The MEC has now reported (to a deafening silence, the political classes and media being almost exclusively focused on the PM’s Commons statement on the Eurozone summit/’veto’), and it does address these issues among the more substantive (and probably more newsworthy) issues of the nuts and bolts of MPs expenses.  Not surprisingly, it comes down in favour of the view that, in effect, that IPSA’s statutory duty merely to have regard to ‘supporting MPs efficiently, cost-effectively and transparently in carrying out their parliamentary functions’ should be upgraded from one to which it merely has to “have regard” into becoming its ”prime directive’.  IPSA’s claim that, as a self-proclaimed regulator, its primary duty is to “the public interest” has, rightly, been given short shrift.  This emphasises the importance of efficient delivery of functions – even where its purposes are, as the Committee criticises here, not made explicit in the founding statute because of legislation in haste – over a more lofty claim by a watchdog of being custodians of the public interest to which all else must be subservient.  What will Parliament (and the courts?) make of all this, both in any amendment of the IPSA legislation and in the establishment or reform of constitutional watchdogs generally?

On the specific problem of institutional design of a Members resourcing system that is both effective and maintains public confidence, the Committee has tried to steer a careful, apparently logical if (intentionally?) opaque line, proposing reforms designed to appear sensible and practical, without provoking a media and public backlash that politicians are grabbing back the control they were forced to cede in the 2009 crisis.  Its proposed structure supports retention of independent determination and regulation of the payments system for MPs’ costs, but suggests that “IPSA’s current administrative role should be carried out by a separate body, so that IPSA is not regulating itself, and the Act should be amended to permit this,” and that this separate administrative body “be within the House of Commons Service.”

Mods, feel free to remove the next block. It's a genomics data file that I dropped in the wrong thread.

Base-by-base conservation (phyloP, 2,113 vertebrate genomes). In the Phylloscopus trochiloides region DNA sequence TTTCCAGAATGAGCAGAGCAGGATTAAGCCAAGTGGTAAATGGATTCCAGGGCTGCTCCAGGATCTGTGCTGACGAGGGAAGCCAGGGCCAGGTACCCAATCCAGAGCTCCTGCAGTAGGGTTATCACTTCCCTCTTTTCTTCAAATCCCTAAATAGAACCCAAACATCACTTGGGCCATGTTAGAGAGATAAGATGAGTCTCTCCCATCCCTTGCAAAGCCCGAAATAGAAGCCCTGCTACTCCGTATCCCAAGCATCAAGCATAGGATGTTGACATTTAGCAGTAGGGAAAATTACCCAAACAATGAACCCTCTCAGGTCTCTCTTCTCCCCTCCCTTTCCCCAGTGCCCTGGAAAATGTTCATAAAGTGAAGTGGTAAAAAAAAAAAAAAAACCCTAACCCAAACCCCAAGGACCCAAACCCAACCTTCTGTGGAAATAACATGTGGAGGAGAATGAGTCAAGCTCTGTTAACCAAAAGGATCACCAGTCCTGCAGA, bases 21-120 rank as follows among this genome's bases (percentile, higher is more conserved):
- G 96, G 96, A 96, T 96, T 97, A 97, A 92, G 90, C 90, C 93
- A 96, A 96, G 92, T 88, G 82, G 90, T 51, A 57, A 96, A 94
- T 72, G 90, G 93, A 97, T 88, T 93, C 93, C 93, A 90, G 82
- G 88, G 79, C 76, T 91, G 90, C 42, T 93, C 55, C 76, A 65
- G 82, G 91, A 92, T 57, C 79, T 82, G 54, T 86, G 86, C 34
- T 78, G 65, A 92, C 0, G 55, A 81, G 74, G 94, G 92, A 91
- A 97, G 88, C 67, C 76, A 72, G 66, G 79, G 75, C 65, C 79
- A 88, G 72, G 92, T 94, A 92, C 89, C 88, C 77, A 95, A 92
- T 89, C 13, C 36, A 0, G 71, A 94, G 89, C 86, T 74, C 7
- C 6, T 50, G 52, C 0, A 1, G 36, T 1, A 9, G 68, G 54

Though presumably intended to be much narrower in function and responsibility – but what is IPSA’s purely ‘administrative’ role that can be severed safely? – will this new body not risk being regarded publicly as the return of the Fees Office, and, by implication, of the ‘bad old days’ pre-2009?  The Committee appears to have recognised the warnings given to it and CSPL about inappropriate mixing of regulatory and other other related functions, and their impact on independence and accountability, and it believes that its new ‘semi in-House’ system will be better than the pre-IPSA one because “independent regulation by IPSA and transparency would ensure that it did not replicate the deficiencies of the old expenses system.”  Really?

The Committee has recognised what some of us said to CSPL in 2009 about the loss of necessary expertise and understanding of the unique, ‘politicised’ world of parliamentary resourcing implicit in the creation of an ‘independent’ extra-parliamentary body like IPSA, and its proposal is presumably designed to remedy this, and thereby remove the running sore between Members and IPSA.  But structure isn’t everything – in such an environment, culture and ethos are as, if not more, important for the proper operation of parliamentary resourcing that does not become more in the interests of MPs as individuals rather than as the public’s elected representatives.